I am often asked how others can contribute to or support my fight to end violence against women, both in my home country of the Democratic Republic of the Congo as well as the world over. Having just returned to the DRC after a journey to the U.S. to receive awards for my work repairing the bodies and futures of sexual and gender-based violence (SGBV) victims, I have had time for a moment’s reflection on this question.
In addition to the usual needs of any worthwhile effort to shift social norms – for example, generating political will and demonstrating positive role models — the movement to end violence against women is most in need of the collective faith community bringing its full power to bear on this issue. As a doctor and an advocate for women, as well as a man of deep personal faith, I believe that now is the time for the faith community to take coordinated, concerted action to speak out forcefully against sexual violence.
SGBV is a public health emergency devastating its victims and their families physically, emotionally, mentally and spiritually. Sexual violence is a horrific act that the perpetrator forgets, but the survivor does not, with the consequences continuing – from the posttraumatic stress, to compromised health to the lower survival rates of her children. And these crimes are not just occurring in areas of war and civil unrest. Rather, they are a part of deeply ingrained behavior in all levels society the entire world over. This year, the World Health Organization reported that 1 in 3 women globally will experience SGBV in her lifetime. Studies in the United States produced similar findings.
Rape is a war crime and can be an act of genocide. Yet we often do not respond adequately to it as a global society. For example, in my country, women impregnated by rape may pass HIV to their babies. Children born from rape may also suffer community rejection because of the atrocities of their conception. SGBV programs must take this dynamic into account.
SGBV requires a holistic response that does not forget the indirect victims of rape, the spouses and children of the victims and the community at large. We must remember that rape tears at the social fabric of communities because victims and their families often “lose” themselves. This is why the faith community is so important to this effort.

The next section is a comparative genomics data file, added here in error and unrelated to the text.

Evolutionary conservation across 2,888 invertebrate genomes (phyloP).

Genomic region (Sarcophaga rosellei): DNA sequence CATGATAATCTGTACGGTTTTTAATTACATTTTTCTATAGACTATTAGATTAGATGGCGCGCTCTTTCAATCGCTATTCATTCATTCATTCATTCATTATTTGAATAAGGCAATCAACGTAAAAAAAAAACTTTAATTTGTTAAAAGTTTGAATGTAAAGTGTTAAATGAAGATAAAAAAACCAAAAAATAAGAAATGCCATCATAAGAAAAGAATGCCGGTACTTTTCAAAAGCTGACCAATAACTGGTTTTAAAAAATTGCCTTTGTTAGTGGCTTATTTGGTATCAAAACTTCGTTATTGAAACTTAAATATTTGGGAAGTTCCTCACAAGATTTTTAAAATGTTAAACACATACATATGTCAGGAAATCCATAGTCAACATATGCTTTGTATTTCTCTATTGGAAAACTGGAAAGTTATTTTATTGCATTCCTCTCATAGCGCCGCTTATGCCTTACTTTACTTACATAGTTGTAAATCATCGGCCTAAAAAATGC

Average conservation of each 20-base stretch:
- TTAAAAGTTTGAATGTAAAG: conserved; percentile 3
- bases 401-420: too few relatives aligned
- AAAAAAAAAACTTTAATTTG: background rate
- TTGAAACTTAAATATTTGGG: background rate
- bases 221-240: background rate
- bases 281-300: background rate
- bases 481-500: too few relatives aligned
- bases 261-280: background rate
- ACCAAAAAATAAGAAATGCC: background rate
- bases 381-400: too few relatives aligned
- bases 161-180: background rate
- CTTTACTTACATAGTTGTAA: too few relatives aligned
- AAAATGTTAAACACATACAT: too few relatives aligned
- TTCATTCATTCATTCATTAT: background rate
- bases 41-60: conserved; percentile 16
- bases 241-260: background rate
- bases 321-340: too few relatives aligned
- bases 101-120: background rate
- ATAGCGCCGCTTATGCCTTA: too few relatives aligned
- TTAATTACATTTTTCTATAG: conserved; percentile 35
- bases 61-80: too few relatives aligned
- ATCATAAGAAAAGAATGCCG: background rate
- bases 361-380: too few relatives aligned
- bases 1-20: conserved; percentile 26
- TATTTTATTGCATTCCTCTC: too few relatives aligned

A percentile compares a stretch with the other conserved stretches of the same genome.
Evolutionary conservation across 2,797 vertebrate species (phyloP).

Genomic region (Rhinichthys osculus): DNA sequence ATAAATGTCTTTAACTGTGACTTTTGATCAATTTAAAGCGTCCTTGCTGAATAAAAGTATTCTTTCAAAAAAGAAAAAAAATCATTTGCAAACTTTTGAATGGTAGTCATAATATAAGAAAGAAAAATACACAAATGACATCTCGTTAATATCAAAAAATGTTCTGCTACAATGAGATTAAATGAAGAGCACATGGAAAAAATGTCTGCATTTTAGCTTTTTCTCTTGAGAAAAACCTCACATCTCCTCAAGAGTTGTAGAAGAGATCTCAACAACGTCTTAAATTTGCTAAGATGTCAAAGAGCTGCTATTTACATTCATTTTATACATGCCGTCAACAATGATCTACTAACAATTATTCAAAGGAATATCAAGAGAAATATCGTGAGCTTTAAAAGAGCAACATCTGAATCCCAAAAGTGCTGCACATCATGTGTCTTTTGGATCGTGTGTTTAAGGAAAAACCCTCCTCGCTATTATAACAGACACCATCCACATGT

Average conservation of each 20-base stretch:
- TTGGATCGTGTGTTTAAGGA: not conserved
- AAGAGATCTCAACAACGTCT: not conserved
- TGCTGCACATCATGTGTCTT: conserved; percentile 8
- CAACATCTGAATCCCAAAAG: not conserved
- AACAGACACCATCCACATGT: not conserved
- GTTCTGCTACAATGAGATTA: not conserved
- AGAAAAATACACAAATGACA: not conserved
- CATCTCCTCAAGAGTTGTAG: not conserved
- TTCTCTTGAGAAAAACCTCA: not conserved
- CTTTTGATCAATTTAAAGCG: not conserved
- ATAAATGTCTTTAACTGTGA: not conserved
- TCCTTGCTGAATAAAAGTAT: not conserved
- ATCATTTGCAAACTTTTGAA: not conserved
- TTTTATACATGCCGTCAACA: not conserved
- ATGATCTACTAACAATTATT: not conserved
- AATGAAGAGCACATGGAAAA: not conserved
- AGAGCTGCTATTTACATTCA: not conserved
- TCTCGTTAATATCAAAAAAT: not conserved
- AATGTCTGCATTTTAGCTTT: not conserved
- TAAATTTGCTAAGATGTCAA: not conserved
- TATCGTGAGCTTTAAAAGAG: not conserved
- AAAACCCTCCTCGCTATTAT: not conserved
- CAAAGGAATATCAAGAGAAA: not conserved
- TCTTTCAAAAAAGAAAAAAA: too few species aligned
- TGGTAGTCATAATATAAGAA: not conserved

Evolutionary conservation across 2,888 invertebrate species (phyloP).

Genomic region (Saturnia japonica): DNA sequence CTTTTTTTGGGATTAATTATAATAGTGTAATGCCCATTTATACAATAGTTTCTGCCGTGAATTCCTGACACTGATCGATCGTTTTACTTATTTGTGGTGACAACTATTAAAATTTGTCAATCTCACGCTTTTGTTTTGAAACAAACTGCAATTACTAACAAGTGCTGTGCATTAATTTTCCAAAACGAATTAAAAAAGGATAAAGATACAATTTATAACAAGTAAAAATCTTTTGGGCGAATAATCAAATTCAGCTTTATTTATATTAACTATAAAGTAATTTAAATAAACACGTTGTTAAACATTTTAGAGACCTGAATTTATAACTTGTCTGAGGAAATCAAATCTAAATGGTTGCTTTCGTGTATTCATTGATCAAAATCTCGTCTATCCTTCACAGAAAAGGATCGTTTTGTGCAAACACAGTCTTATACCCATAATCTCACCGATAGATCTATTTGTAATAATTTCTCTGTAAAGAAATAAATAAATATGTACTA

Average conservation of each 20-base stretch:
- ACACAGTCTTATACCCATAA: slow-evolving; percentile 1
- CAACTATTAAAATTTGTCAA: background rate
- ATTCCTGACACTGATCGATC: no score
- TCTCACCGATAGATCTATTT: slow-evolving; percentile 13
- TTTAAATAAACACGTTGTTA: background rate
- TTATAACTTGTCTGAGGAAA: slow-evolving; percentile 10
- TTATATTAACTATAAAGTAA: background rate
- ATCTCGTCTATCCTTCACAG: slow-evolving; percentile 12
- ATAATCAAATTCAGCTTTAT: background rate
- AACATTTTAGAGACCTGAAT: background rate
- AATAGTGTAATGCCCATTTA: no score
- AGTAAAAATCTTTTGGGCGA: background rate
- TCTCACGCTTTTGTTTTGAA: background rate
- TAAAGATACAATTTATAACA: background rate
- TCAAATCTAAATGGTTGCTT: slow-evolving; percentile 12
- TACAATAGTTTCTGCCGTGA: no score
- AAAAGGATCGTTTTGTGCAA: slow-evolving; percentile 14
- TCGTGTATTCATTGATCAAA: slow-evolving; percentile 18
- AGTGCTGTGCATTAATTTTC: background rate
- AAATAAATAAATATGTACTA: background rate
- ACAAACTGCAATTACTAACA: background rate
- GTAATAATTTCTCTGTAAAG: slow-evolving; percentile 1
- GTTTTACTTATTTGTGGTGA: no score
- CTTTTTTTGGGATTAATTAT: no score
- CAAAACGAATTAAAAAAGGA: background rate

The faith community is a powerful agent of social change and possesses a founding principle of love and spirituality as well as the power and influence to lead individuals and communities to respond appropriately and effectively to SGBV. Faith leaders and their communities have immense power to reach all levels of society as well as a proven track record of leadership on such issues as poverty alleviation, HIV/AIDS and malaria.
Yet despite sexual violence’s being endemic the world over, leaving massive destruction in its wake, the faith community has remained virtually silent on this issue and sometimes has even perpetuated the stigma and discrimination of SGBV survivors. This was brought to light by a 2011 Tearfund report called “Silent No More” that highlighted the church’s collective silence and failure to adequately respond to SGBV around the world. It called all churches to account and to action, spurring a movement called “WeWillSpeakOut.”
The good news is that since 2011, WeWillSpeakOut has been building momentum and inspiring other organizations to form national versions of the campaign. Earlier this year a version was launched in the United States called WeWillSpeakOut.US and a WeWillSpeakOut South Africa will launch on Nov. 25, the International Day for the Elimination of Violence Against Women. I welcome these efforts, but more leadership by faith leaders is still needed.
As a global faith community, we must give survivors a voice and adequate support. It is important to enforce laws, but just as important, the faith community must ensure that women are not re-victimized or blamed for what happened to them. That has gone on for too long and faith communities have been complicit in that. We must believe survivors if they are brave enough to disclose what happened to them. With a sexual assault, a perpetrator steals a victim’s power. We must give the survivor back their power.
Today I am calling on my brothers and sisters in the faith community to join me in this effort by speaking out in a collective voice for an end to sexual and gender-based violence. This Sunday is Speak Out Sunday— a chance for all of us in the faith community to “speak out” together against sexual and gender based violence. Monday is the first of the 16 Days of Activism Against Gender Violence, another chance to educate and raise awareness about SGBV locally, nationally and globally. Join me and other leaders of WeWillSpeakOut and WeWillSpeakOut.US and together let us change our global culture of tolerance and inaction of sexual and gender based violence once and for all.
Nominated for the Nobel Peace Prize in 2013, Denis Mukwege Mukengere is the founder and medical director of Panzi Hospital in the Democratic Republic of Congo where he specializes in the treatment and care of survivors of sexual violence.